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A Tight Bound of Hard Thresholding

Jie Shen, Ping Li; 18(208):1−42, 2018.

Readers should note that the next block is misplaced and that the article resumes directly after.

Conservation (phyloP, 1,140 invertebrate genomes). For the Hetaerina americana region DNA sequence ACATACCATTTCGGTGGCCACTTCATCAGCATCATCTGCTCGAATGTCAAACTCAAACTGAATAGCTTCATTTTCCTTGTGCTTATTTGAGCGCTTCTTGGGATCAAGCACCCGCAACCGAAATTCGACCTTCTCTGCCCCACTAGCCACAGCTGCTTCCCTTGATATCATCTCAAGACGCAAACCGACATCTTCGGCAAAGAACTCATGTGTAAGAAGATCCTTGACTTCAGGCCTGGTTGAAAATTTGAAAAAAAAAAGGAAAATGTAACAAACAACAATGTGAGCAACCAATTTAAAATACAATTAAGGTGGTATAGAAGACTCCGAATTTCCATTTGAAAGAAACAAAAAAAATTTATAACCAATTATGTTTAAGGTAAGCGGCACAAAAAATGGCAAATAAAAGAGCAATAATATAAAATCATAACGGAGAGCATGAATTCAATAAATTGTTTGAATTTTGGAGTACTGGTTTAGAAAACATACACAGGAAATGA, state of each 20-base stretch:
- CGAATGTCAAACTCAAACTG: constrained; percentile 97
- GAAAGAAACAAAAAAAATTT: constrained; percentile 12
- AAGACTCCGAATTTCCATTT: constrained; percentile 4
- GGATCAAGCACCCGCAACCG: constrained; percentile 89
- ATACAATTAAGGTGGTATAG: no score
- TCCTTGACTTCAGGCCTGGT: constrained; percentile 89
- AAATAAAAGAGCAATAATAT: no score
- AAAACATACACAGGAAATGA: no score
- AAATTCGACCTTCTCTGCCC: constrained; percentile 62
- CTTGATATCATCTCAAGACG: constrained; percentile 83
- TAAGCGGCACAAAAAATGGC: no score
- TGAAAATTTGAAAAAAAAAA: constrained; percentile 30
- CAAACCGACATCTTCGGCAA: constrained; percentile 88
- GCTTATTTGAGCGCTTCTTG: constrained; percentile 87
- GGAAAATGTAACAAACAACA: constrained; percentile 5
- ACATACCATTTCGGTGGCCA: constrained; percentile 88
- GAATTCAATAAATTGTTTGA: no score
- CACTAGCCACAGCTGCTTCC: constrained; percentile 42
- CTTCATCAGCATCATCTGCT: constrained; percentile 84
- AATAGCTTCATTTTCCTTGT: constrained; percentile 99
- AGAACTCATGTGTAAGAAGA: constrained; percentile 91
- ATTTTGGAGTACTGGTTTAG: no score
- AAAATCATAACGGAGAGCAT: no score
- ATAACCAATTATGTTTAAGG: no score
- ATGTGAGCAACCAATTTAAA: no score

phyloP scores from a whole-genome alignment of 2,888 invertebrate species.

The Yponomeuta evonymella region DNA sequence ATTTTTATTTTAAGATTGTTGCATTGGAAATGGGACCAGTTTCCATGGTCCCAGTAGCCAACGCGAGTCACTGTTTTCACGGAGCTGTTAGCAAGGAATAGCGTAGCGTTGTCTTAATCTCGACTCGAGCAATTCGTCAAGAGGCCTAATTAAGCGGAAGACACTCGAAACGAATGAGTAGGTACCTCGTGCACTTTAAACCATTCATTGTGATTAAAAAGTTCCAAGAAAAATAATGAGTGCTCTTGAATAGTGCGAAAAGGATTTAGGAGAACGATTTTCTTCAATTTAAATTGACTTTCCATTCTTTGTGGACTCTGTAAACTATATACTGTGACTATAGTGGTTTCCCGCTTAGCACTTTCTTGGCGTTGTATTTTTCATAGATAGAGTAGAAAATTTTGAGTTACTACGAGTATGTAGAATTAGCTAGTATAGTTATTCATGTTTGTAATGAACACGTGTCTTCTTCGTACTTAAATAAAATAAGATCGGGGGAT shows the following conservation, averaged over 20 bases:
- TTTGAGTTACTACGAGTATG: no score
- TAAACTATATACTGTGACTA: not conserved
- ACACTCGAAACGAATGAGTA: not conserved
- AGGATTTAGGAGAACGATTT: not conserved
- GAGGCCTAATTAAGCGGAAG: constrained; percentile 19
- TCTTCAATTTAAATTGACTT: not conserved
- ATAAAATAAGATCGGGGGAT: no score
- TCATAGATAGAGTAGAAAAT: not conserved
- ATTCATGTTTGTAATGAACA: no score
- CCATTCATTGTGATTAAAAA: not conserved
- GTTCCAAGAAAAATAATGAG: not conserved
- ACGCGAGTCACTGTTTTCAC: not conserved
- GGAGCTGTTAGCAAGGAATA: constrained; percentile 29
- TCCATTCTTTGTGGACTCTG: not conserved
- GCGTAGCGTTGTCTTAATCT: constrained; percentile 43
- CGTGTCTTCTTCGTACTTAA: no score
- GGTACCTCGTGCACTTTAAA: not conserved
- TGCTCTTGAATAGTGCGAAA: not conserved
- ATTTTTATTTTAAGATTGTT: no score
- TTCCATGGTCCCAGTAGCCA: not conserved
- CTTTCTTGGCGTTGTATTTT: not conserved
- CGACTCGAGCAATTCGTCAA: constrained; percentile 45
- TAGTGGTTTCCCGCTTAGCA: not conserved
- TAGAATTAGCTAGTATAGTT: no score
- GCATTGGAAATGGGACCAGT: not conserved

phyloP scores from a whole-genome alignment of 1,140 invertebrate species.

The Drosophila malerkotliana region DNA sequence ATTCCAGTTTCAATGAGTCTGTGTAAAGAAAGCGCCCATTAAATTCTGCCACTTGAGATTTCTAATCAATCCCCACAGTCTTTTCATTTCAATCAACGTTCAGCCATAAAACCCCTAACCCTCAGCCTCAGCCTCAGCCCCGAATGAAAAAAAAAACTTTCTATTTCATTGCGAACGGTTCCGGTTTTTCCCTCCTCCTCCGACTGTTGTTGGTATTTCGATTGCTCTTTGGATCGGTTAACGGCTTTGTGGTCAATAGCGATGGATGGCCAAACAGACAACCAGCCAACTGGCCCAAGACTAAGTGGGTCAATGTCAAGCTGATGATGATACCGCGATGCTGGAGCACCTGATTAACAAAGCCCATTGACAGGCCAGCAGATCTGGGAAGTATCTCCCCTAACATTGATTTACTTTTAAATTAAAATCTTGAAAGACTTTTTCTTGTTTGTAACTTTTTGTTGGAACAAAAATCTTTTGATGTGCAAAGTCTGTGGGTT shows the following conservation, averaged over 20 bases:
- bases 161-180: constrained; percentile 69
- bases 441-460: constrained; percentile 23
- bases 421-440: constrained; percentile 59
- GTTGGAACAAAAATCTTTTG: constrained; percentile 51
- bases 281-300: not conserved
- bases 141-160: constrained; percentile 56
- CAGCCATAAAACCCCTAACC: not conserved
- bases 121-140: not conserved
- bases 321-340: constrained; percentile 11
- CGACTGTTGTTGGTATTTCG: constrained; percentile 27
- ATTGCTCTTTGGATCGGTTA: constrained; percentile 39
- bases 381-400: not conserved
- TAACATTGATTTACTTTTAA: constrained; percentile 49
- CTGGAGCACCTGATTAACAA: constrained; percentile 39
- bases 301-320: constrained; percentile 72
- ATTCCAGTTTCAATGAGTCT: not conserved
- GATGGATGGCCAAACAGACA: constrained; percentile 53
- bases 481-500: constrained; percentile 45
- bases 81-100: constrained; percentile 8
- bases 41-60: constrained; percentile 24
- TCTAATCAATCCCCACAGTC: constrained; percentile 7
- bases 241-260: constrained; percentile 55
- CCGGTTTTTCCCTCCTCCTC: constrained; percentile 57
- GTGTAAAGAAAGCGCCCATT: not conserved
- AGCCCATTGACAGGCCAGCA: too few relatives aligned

This paper is concerned with the hard thresholding operator which sets all but the $k$ largest absolute elements of a vector to zero. We establish a tight bound to quantitatively characterize the deviation of the thresholded solution from a given signal. Our theoretical result is universal in the sense that it holds for all choices of parameters, and the underlying analysis depends only on fundamental arguments in mathematical optimization. We discuss the implications for two domains: Compressed Sensing. On account of the crucial estimate, we bridge the connection between the restricted isometry property (RIP) and the sparsity parameter for a vast volume of hard thresholding based algorithms, which renders an improvement on the RIP condition especially when the true sparsity is unknown. This suggests that in essence, many more kinds of sensing matrices or fewer measurements are admissible for the data acquisition procedure. Machine Learning. In terms of large-scale machine learning, a significant yet challenging problem is learning accurate sparse models in an efficient manner. In stark contrast to prior work that attempted the $\ell_1$-relaxation for promoting sparsity, we present a novel stochastic algorithm which performs hard thresholding in each iteration, hence ensuring such parsimonious solutions. Equipped with the developed bound, we prove the {\em global linear convergence} for a number of prevalent statistical models under mild assumptions, even though the problem turns out to be non-convex.

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